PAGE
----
The middle-age winemaker, with the frizzy black hair and alert dark-eyes, is the widowed Magali (Romand), whose grown daughter and college student son live away from her. She confides to her close childhood friend and the town bookseller, Isabelle (Riviere), who visits her vineyard to invite her to her daughter Emilia's (Alcais) wedding, that she is not interested in having a man because she is too busy with the harvest; but, she also confides to her that she is lonely and could be with the right man if he would just appear. She seems to be disconsolate about her chances of getting the right man saying, "At my age, it's easier to find buried treasure than a man." Isabel is struck by her neighbor's plight and suggests taking out an ad in the paper, but that is soundly rejected by the proud and conservative woman. The happily married Isabel, decides to take the ad out without telling her friend. When she makes contact with the right guy, Gérald (Libolt), she goes out with him three times to make sure that he's right for her friend. She then surreptitiously invites him to her daughter's wedding to meet the unsuspecting Magali. At the wedding, she surprises Gérald and tells him that the ad was not for her but for her vintner friend. Of course, she feels good that she can still attract a man and also do this good deed for her friend.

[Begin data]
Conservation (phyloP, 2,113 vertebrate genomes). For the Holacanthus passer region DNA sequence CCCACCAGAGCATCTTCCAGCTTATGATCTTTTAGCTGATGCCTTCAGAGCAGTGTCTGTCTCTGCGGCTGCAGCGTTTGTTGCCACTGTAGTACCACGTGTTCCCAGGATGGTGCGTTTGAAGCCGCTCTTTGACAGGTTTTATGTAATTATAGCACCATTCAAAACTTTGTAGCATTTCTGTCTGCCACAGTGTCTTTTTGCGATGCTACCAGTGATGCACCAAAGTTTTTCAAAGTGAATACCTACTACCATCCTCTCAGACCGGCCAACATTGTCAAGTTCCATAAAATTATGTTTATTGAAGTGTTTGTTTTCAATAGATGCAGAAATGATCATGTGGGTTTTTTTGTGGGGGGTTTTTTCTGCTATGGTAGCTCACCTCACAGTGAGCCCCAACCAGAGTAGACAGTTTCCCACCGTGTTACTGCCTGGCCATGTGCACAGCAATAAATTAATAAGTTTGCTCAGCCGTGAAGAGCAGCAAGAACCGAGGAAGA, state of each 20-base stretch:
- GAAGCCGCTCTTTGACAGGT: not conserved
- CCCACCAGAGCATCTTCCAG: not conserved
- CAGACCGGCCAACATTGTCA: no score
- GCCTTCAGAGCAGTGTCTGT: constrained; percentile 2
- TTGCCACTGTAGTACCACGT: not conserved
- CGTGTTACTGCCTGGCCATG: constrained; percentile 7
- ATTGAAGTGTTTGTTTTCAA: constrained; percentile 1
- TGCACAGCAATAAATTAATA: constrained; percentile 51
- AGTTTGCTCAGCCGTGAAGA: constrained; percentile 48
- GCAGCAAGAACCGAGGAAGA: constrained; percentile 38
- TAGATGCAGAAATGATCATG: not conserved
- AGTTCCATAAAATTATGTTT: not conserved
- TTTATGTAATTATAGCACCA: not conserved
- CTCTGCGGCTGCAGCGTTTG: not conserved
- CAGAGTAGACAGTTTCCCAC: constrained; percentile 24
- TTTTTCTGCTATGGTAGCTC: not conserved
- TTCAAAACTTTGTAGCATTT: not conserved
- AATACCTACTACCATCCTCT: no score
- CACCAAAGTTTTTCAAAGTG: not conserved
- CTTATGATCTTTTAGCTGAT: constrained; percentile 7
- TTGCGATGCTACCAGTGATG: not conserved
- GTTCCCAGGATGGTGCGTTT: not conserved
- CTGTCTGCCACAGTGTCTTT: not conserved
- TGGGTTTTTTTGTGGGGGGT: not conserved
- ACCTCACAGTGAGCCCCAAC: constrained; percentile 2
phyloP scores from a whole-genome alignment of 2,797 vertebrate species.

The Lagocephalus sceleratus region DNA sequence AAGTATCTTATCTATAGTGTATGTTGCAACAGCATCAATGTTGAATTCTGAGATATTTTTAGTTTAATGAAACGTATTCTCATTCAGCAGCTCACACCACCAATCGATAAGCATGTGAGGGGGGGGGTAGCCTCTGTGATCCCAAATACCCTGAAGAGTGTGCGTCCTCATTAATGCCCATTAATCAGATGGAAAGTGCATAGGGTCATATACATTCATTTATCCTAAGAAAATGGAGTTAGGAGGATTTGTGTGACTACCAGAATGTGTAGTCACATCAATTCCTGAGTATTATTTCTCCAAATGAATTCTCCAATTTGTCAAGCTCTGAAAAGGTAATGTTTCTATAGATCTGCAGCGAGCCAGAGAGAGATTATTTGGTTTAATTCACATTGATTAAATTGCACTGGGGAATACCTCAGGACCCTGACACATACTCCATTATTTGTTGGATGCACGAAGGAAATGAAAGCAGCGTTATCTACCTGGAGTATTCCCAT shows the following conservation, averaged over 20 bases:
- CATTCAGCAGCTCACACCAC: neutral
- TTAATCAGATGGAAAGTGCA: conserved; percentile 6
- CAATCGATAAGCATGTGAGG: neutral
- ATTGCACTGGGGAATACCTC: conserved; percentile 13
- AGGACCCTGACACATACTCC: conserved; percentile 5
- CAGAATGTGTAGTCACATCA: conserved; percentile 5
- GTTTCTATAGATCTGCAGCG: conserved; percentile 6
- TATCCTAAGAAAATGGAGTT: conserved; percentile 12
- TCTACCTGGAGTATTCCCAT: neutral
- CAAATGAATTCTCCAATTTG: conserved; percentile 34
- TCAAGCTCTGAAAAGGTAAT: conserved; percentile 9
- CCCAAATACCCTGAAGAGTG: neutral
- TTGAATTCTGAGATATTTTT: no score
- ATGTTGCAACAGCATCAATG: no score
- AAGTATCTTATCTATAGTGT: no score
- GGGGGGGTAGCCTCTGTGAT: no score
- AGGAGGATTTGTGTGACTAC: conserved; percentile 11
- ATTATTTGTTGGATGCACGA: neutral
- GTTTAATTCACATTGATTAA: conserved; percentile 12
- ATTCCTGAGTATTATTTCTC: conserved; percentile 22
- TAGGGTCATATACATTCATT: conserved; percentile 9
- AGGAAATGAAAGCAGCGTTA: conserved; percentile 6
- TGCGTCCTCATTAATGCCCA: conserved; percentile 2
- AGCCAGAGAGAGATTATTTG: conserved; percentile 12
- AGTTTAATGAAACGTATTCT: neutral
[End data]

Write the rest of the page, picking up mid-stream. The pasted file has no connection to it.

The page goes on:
There is one more matchmaker in this film, Rosine (Alexia), a sweet but manipulative college student who is going out with Magali's son Leo (Darmon), on the rebound, after having a recent affair with her much older philosophy professor, Etienne (Sandre). Rosine loves Leo's mother but does not love her son to his disappointment, and says she is only seeing Leo so she can continue talking with Magali. She has ended the affair with the professor, insisting on them remaining friends so she can pick up any pearls of wisdom he might throw out as they converse. She seems to love his philosophy more than she loves him. He, of course, can't keep his hands off her. Rosine, feeling the emptiness in her friend's life, decides to bring the professor to Emilia's wedding and introduce him to Magali (figuring this way she can kill two birds with one stone, find him a woman and then she can feel safe to be his friend and in that way she will always have Magali, also, for a friend). She does this after she shows snapshots to each and tells them what she is doing. What distinguishes her matchmaking from Isabelle's is that she does everything the proper way telling all parties concerned, even Leo. But her matchmaking doesn't work because there is no chemistry between them.